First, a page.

When Nepali Times decided last month to profile a dozen model mayors, we had no idea how difficult the job was going to be. There were not that many inspiring mayors who had set standards for integrity and vision.
Most are good-for-nothing puppets of their political masters, many are corrupt construction contractors behaving like foxes guarding the chicken coop, while a few who want to improve their cities or villages have no idea how to do it.
Still, we managed to find six mayors and one deputy mayor for special mention in this edition. They have struggled against all odds to perform, deliver and achieve. Collectively, they have to fight every inch of the way to force a status quoist bureaucracy in Kathmandu to devolve decision-making and yield more revenue-raising powers. The ruling Nepal Communist Party is not much help because its whole philosophy rests on centralising power, not in devolution.
Yet, despite being in Nepal’s culturally conservative western mountains, the people of Jumla last year elected women to be both mayor and deputy. Mayor Kantika Sejuwal is not letting traditional politicians block her efforts to raise living standards and give women more say.
In Pokhariya Muncipality of Parsa district, Deputy Mayor Salma Khatun has had to overcome double discrimination for being a woman and a Muslim. Both Sejuwal and Khatun harbour a deep sense of commitment to improve services, and a determination to make things better for the most vulnerable.
In Kathmandu Valley Madan Sundar Shrestha in Madhyapur Thimi stands out for thinking ahead to upgrade infrastructure, improve drainage, build sidewalks and bicycle lanes to enhance traffic safety. The only mayor to be re-elected in last year’s local election, and the only one with a PhD, is Dhawal Shumsher Rana in Nepalganj. He is now picking up where he left off in 2002, improving roads and urban management in the western Tarai city as it is poised for growth.
In Waling Municipality, we catch up with Mayor Dilip Pratap Khand, a descendant of former kings, who is inviting talented professionals from the diaspora back home to train the youth. For Mayor Khand, turning Waling into a ‘Smart City’ is not just a slogan.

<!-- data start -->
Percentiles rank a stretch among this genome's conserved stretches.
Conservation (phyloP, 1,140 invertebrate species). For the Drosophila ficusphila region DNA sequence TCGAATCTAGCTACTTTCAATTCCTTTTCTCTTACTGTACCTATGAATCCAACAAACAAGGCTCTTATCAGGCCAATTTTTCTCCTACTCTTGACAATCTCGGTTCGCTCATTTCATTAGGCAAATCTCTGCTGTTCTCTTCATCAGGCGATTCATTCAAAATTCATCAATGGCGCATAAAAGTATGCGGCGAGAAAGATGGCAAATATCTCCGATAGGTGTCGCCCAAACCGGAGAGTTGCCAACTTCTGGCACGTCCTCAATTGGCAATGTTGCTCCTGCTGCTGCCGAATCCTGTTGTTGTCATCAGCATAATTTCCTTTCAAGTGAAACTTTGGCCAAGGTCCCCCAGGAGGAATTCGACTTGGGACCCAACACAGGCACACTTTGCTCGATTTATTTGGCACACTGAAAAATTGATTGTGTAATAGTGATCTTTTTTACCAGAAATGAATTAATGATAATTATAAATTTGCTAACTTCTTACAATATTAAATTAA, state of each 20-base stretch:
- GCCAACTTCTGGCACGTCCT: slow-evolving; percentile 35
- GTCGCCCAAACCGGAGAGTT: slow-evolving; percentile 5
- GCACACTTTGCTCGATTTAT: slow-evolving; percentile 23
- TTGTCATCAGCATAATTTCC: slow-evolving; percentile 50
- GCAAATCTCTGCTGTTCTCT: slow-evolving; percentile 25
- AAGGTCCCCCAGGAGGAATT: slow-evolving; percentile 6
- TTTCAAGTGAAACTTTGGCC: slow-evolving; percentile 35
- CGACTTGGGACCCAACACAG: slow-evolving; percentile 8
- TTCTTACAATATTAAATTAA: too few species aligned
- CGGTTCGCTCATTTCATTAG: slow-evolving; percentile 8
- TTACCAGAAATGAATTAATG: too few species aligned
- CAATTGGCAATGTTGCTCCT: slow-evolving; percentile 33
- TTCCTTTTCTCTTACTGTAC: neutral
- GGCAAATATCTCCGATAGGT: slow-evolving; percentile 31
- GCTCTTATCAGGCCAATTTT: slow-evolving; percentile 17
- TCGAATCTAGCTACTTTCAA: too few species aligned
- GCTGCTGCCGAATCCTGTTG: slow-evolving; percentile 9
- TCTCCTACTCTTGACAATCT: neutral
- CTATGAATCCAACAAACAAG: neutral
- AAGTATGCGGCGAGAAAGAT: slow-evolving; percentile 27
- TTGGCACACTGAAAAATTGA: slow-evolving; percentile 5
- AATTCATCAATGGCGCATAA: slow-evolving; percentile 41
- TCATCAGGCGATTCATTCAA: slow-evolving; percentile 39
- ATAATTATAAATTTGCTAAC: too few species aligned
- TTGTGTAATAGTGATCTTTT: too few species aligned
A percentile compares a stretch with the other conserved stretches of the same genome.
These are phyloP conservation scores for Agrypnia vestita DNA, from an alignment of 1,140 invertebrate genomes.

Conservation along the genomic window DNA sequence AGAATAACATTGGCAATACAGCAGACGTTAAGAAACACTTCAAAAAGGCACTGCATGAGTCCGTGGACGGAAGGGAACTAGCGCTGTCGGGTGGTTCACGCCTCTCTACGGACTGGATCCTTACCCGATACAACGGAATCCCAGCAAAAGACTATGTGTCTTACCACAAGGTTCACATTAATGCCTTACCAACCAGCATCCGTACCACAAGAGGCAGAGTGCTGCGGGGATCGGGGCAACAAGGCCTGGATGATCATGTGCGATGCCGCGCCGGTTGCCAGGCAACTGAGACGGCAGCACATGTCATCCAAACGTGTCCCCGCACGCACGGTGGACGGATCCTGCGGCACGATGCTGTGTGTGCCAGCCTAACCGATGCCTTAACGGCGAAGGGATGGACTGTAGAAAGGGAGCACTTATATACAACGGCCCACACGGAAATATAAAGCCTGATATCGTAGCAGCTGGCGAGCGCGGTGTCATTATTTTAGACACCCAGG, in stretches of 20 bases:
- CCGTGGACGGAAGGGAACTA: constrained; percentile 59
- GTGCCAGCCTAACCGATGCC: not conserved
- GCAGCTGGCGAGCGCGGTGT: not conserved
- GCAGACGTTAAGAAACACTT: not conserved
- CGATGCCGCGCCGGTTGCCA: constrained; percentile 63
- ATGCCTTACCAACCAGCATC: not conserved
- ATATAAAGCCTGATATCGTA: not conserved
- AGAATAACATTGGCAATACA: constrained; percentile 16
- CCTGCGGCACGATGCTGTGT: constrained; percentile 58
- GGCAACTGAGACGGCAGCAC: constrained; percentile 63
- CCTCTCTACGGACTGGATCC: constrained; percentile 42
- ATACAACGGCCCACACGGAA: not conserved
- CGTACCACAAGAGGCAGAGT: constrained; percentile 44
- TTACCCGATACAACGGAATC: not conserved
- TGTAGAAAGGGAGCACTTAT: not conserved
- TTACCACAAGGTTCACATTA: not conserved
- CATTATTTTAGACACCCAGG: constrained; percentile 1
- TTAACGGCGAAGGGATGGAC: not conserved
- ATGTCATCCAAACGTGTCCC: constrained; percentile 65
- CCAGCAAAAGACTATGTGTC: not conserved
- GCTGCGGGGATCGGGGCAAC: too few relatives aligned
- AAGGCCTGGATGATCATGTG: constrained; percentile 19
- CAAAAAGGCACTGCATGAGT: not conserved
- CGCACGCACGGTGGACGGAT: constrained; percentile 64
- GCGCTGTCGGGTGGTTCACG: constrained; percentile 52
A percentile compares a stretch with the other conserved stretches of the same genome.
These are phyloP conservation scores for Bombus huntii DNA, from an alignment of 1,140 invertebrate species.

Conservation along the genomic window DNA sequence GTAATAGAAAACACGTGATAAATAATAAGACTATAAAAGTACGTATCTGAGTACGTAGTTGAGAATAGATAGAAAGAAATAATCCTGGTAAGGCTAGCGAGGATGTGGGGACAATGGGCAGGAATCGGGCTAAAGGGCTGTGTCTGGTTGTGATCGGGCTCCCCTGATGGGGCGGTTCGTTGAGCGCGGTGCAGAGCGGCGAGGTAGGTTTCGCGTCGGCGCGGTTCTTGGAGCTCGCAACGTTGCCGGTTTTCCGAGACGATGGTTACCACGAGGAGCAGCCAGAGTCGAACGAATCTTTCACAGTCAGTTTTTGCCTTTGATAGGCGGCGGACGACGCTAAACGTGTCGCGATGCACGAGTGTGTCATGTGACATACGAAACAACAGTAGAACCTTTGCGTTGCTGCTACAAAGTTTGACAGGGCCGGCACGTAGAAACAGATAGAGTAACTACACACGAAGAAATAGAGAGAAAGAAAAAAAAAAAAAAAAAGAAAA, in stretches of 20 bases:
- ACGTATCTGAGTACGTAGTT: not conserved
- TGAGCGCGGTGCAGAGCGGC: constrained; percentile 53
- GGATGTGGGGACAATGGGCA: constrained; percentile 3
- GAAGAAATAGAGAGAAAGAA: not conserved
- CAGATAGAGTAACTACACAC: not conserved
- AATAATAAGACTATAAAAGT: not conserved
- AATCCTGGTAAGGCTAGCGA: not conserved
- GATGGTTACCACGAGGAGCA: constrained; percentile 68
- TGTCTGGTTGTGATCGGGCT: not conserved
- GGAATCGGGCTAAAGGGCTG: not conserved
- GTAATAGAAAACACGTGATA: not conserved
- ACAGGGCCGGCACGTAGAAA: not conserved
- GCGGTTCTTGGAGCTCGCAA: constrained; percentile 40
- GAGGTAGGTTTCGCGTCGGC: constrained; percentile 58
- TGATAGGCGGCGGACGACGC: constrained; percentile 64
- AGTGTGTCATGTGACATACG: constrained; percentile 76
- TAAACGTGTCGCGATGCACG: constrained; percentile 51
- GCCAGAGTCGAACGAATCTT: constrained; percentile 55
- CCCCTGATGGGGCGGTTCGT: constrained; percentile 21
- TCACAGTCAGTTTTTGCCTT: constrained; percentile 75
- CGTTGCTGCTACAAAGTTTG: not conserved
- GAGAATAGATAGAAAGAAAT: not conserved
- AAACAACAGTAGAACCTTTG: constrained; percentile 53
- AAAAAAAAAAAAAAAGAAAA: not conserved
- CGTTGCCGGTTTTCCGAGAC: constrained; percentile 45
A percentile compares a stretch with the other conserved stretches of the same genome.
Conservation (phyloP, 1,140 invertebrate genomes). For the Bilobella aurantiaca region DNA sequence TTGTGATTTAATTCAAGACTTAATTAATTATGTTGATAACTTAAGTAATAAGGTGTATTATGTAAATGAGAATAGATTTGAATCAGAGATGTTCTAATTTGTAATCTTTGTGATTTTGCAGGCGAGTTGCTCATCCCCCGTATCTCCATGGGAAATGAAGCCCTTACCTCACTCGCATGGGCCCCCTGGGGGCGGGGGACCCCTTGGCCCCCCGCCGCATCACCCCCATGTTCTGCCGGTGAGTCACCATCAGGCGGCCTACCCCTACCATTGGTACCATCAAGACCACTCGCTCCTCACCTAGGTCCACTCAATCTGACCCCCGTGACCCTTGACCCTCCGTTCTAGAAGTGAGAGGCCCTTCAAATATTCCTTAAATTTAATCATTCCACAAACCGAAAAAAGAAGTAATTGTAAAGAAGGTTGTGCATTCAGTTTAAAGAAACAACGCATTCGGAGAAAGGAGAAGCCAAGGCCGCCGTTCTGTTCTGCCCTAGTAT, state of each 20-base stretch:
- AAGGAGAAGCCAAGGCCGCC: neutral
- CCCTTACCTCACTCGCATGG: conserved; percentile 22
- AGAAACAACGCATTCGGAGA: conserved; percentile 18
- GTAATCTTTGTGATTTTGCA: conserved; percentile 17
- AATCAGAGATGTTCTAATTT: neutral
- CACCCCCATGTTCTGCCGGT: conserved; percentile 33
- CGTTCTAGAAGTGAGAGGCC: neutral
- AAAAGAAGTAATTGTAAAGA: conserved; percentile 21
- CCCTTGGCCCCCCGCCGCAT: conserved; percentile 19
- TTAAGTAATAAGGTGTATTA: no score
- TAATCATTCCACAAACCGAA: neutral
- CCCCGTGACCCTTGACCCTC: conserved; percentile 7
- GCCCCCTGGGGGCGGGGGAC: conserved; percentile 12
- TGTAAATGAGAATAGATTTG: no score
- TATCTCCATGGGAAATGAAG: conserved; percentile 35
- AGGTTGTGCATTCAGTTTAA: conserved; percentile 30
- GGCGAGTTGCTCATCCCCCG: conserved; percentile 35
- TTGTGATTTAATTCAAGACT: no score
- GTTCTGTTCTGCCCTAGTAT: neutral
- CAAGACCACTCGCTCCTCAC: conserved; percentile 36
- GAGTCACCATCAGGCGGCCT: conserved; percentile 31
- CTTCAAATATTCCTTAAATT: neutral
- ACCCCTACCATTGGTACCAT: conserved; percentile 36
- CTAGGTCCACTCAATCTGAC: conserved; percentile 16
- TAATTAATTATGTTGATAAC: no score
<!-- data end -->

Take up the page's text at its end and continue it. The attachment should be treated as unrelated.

The one thing common for all the mayors profiled, and the vital ingredient that makes them good performers, is that they put the people ahead of personal or party interests.
And non-performing mayors? There are too many to count. The man who is possibly the most inept of them all is Kathmandu’s Bidya Sundar Shakya. Just like fellow-communist Prime Minister KP Oli, who is Shakya’s godfather, Kathmandu’s mayor has a major sense of entitlement and arrogance that comes from commanding an absolute majority in the municipal council.
A hilarious meme on the Nepali social sphere portrayed the mayor dozing off on a heap of garbage, but none of this criticism seems to affect Shakya, who is often flying off on junkets. In fact, whenever Mayor Shakya does something, it turns out to be the wrong thing. He ruined Rani Pokhari and Kasthamandap, and has shown appalling indifference to the need for better roads, drainage and clean air.
Outside Kathmandu, mayors have been fighting it out with female deputies over petty things like who gets to ride the official car more often. One mayor took inaction to extremes when he just looked on as a woman was thrashed for practicing witchcraft, and then prevented the victim from filing a complaint.
We used to blame the absence of locally-elected representatives for the lack of accountability at the grassroots. It seems elected officials are no better because of flaws in the election system that makes them too expensive and discourages honest politicians from contesting. Candidates forced to accept unethical ‘donations’ from businesses need to pay back in contracts after assuming office. Mayors know they can ride their party’s structure for an election victory and do not need to perform. Also, they cannot be recalled for incompetence, which makes them complacent.
Mayors have their own complaints, some of which are genuine. A conference of mayors and deputy mayors issued the Kathmandu Declaration last week, urging the Centre to not intervene in their local affairs. They want Kathmandu to transfer authority regarding education, agriculture and land revenue.
Kathmandu’s myopic leaders must realise that Nepal is now a federal country, and they must devolve power. Also, if local representatives fail to deliver, they will lose the moral authority to fight for more autonomy. The Municipality Association of Nepal can take the lead to make every council follow a code of conduct.